Vital Signs for the Week of Aug. 29

On tap: August jobs data, July personal income figures, factory orders for July, revisions to second-quarter gross domestic product, and more

Just when the U.S. economy gets going, it hits another speed bump. Before the price for a barrel of crude oil topped $67 per barrel, gasoline reached a nationwide average of $2.60 per gallon, and natural gas surged to within a penny of $10 per BTU, all signs pointed to second half growth of 4% on an annualized basis. This week's data will show some reasons to remain optimistic, but the negative risks to growth are increasing.

The labor market will be one of the keys to a strong second half performance for the economy. If oil prices do not pull back, it could finally cause consumers to adjust their spending patterns. However, if businesses remain confident enough to keep hiring, then the negative effects of higher energy costs will be mitigated by increased jobs and personal income.

Economists expect little let-up after the pleasantly surprising July job growth of 207,000 workers. The consensus call is for 190,000 new jobs in August and an overall rise in personal income during July of 0.5%.

More timely signs of how businesses and consumers are handling energy pressures will come in the form of the Institute for Supply Management's business activity indexes and the Conference Board's consumer confidence index. The ISM factory activity index has been showing a turnaround for manufacturers after a weak spring. The key indexes to look at will be new orders and inventories. Over the past two months, respondents have reported an upswing in orders while also paring back on unwanted inventories that built up earlier in the year. A reversal in the trend could indicate the onset of another soft patch.

The construction spending figures may also be important. Despite robust new home sales figures, there appears to be some easing in homebuilding. The Commerce Dept. figures have shown four straight months of falling private residential outlays, the longest such streak since the spring of 2000. The value of spending on homebuilding remains large, but the direction bears watching.

Overall, the underlying fundamentals of the U.S. economy have not changed much in the past month. However, soaring energy prices could once again cause the U.S. economy to fall short of expectations.

Here's the weekly economic calendar.


Tuesday, Aug. 30, 7:45 a.m. EDT

This weekly tracking of retail sales, compiled by the International Council of Shopping Centers and UBS bank, will update buying activity for the period ending Aug. 27. During the week ended Aug. 20, sales fell 0.3%, after a 0.2% decline in the previous period and a 0.8% drop during the week ended Aug. 6.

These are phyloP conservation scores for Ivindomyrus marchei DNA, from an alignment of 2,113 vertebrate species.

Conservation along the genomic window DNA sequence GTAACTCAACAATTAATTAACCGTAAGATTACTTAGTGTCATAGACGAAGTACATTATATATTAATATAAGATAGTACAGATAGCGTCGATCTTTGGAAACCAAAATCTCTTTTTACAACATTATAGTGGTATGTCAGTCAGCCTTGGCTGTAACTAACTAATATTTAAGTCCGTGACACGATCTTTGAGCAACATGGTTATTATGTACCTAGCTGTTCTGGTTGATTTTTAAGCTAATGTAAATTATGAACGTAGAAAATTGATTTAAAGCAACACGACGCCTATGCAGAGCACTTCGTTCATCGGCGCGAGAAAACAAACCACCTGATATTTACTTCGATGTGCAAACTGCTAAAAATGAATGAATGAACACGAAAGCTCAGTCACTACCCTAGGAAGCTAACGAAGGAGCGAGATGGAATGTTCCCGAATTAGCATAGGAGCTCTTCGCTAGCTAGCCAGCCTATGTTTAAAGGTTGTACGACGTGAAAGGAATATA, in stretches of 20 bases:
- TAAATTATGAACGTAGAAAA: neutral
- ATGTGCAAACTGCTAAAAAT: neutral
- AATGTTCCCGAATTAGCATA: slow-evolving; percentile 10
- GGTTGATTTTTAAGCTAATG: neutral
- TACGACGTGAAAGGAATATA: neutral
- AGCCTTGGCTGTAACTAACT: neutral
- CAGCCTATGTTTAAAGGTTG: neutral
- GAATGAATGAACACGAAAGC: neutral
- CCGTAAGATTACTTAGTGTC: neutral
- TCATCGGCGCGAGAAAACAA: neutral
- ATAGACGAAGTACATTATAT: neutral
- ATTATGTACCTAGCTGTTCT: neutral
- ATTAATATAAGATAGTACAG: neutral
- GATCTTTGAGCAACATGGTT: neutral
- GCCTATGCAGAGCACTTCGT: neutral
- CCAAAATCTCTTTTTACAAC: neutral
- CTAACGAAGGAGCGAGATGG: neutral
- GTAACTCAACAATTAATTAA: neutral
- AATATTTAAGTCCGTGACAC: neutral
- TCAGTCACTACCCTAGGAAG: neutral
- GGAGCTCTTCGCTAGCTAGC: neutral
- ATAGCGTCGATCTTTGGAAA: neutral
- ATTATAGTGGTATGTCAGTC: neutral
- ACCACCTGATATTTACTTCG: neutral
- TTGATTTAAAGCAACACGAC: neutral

Tuesday, Aug. 30, 8:55 a.m. EDT

This weekly measure of retail activity will report on sales for the fourth fiscal week of August, ended Aug. 27. During the first three fiscal weeks of the month, sales were off 0.9% compared with the same period in July. For the entire month of July, sales were up 0.3%.


Tuesday, Aug. 30, 10 a.m. EDT

Factory orders most likely retreated during the month of July. The consensus is for a 2.2% decline in July. In June, orders rose 1.4%, after a 4.2% leap in May.

The recently published data on durable goods orders showed a disappointing 4.9% tumble in July orders, after a 1.9% gain in June and a 7.3% surge during May. Some of the decline may just be payback for the solid gains posted during the past two months. Factory orders are fairly volatile. However, August figures will be important in order to determine whether companies were simply taking a break or if high oil prices and a new bout of economic uncertainty may be emerging.


Tuesday, Aug. 30, 10 a.m. EDT

The Conference Board's August index of consumer confidence probably eased to 101.7. That's the median estimate of economists polled by Action Economics. In July, the index slipped to 103.2, after climbing to 106.2 in June, from 103.1 in May, and 97.5 for April.

June sentiment regarding jobs and business conditions ranged from essentially unchanged to slightly less upbeat. The July index levels were still indicating relatively upbeat consumer sentiment. However, the August report will provide some insight into how much record oil prices affected consumers during the month and their outlook for the rest of the year.


Tuesday, Aug. 30, 2 p.m. EDT

The Federal Reserve will release the minutes of the Open Market Committee meeting held on Aug. 9. As of this year the Fed releases the minutes three weeks after its monetary policy meeting. Minutes to the meeting were previously issued with a six-to-eight week lag.

The Fed's August post-meeting press release showed no change in the central bank's inflation assessment. While the Fed acknowledges that prices have picked up some this year, it still feels that inflation is not a long-term threat. Economists will scour the minutes to see how universally held this position is among the committee members. As Greenspan's term nears its end -- he's scheduled to step down early next year -- the minutes will help shed some light on what the next Fed Chairman will encounter.


Wednesday, Aug. 31, 12:45 p.m. EDT

Federal Reserve Bank of Philadelphia President Anthony Santomero speaks about the U.S. economy before the Jewish Business Network at Temple University in Philadelphia.


Wednesday, Aug. 31

Tiffany & Co., and more.


Wednesday, Aug. 31, 7 a.m. EDT

The Mortgage Bankers Assn. releases its numbers on mortgage applications for both home buying and refinancing for the week ending Aug. 26. The purchase index moved back to 488.4 for the week of Aug. 19, from 499.3 in the previous period, and 498.8 during the week ended Aug. 5. The four-week moving average did post an increase, to 495.3, from 494.4 for the week ended Aug. 12. The average rate on a conventional 30-year fixed mortgage, according to HSH Associates, eased to 5.97% during the week ended Aug. 19. For the week ended Aug. 12 the mortgage rate stood at 6.06%.

The MBA's refi index bounced back. In the period ended Aug. 19, the index came in at 2313.9, from 2285.5 in the prior week, and 2176.5 during the week ended Aug. 5. The four-week moving average edged lower. In the week ended Aug. 19, the average was 2256.6, down slightly from 2258.2 for the period ended Aug. 12.